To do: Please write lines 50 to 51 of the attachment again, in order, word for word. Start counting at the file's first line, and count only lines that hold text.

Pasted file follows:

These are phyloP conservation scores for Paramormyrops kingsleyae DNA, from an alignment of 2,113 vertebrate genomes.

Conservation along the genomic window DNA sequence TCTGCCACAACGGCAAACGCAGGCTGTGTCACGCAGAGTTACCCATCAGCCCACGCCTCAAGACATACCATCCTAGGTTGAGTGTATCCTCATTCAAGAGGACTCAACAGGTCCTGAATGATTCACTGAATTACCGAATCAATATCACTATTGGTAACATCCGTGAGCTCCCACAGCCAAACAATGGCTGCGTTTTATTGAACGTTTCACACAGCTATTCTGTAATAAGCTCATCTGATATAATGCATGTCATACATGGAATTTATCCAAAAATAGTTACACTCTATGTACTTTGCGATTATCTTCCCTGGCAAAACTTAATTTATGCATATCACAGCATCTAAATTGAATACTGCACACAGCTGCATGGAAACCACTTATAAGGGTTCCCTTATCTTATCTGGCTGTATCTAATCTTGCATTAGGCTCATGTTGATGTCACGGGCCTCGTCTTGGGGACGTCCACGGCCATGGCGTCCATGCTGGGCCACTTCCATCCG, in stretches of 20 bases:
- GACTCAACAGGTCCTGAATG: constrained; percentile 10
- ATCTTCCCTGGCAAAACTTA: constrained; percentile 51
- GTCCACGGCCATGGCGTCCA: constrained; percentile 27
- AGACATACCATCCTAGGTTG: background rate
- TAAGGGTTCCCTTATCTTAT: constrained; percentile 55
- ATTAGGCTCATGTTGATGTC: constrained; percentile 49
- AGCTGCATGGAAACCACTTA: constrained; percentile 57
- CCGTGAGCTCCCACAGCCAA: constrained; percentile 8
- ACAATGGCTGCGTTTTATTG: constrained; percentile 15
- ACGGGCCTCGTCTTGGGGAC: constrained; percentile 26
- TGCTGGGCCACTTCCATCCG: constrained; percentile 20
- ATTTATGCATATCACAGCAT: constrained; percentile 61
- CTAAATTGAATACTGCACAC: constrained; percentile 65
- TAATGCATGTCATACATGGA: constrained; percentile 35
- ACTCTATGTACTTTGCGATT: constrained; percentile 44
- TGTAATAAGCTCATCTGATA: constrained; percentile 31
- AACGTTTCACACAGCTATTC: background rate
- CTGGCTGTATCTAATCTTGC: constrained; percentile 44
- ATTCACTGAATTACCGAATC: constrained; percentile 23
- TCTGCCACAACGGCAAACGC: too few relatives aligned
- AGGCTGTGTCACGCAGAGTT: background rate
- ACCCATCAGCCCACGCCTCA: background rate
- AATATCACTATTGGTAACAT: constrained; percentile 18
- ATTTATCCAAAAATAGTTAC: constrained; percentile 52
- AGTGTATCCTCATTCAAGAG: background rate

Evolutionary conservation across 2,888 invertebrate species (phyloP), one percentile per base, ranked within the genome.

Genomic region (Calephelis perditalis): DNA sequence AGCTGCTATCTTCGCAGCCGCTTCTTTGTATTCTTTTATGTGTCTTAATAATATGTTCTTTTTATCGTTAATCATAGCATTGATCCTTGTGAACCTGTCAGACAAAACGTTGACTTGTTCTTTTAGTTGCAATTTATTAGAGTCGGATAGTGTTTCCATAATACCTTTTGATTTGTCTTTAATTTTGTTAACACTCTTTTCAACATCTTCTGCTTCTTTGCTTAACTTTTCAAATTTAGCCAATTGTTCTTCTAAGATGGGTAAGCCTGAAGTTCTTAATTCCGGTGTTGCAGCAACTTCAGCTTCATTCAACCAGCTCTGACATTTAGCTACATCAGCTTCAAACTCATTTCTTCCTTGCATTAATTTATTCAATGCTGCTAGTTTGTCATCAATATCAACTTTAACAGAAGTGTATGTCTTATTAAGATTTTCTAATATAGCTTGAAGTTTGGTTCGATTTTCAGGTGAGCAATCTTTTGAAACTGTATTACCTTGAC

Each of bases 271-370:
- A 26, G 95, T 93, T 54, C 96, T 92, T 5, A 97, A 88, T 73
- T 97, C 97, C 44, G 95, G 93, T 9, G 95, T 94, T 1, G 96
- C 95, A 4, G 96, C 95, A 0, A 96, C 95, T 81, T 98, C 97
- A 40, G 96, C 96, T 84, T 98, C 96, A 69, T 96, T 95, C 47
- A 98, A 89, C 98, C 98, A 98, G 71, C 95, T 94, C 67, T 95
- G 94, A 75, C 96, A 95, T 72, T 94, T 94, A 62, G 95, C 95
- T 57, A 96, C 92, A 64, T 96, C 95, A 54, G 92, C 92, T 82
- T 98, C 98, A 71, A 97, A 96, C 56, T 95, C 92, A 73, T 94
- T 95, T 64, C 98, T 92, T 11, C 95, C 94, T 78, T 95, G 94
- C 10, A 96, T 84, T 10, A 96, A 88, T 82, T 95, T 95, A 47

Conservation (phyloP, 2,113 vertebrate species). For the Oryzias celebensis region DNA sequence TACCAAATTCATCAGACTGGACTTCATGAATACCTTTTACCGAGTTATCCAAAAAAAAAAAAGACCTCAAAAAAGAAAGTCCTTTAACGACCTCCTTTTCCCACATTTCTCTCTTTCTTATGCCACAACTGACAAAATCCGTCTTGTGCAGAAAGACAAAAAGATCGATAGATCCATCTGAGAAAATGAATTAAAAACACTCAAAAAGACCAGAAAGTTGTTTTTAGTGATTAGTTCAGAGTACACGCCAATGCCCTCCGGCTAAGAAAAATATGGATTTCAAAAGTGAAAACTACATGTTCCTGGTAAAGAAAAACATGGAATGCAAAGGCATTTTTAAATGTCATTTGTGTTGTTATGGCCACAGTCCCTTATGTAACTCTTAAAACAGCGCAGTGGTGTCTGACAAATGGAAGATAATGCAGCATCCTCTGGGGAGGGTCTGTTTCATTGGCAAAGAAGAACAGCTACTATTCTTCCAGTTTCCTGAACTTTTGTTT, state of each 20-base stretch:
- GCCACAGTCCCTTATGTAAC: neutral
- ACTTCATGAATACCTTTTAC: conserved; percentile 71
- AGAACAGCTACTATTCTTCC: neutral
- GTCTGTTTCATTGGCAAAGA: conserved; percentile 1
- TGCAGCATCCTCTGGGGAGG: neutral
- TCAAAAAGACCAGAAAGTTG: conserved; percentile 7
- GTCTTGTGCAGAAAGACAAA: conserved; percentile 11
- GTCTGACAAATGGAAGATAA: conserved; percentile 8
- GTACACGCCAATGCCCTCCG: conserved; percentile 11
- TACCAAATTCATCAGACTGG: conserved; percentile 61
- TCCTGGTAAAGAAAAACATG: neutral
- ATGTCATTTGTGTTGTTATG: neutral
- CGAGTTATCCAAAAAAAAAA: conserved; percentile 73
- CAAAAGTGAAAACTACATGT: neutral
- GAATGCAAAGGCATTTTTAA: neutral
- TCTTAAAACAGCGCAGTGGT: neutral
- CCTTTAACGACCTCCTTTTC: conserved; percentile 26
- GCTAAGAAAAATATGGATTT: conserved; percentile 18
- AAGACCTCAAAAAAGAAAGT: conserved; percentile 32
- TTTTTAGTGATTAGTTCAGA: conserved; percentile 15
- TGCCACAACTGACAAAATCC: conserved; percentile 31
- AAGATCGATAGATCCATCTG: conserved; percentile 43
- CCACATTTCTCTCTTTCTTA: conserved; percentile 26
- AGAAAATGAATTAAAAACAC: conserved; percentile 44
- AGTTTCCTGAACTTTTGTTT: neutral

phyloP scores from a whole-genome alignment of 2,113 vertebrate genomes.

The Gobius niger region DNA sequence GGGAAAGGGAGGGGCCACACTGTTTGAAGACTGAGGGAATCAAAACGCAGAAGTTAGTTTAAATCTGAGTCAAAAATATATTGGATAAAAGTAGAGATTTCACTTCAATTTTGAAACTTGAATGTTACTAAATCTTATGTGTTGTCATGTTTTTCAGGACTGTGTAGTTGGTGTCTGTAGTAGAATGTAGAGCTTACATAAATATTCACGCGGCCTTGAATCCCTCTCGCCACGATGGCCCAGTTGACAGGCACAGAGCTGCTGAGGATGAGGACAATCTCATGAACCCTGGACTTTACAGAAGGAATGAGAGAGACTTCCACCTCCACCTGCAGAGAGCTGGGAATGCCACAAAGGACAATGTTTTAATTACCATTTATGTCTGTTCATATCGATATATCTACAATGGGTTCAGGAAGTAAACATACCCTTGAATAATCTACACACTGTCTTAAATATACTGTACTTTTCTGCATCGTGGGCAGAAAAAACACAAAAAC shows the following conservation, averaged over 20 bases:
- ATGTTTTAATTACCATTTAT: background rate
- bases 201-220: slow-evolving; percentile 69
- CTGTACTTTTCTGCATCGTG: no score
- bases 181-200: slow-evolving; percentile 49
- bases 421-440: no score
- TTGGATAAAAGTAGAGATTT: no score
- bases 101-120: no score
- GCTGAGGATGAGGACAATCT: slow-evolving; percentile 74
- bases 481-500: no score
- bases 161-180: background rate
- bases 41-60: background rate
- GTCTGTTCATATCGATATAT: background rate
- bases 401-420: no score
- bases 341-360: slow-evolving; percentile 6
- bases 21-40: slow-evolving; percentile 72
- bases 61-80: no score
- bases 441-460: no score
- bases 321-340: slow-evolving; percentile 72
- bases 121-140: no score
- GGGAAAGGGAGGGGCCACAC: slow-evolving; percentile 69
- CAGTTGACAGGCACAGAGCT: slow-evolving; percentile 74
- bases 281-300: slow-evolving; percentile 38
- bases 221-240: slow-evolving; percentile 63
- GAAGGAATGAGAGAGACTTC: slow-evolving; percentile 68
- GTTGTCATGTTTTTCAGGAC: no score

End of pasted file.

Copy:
- GTACACGCCAATGCCCTCCG: conserved; percentile 11
- TACCAAATTCATCAGACTGG: conserved; percentile 61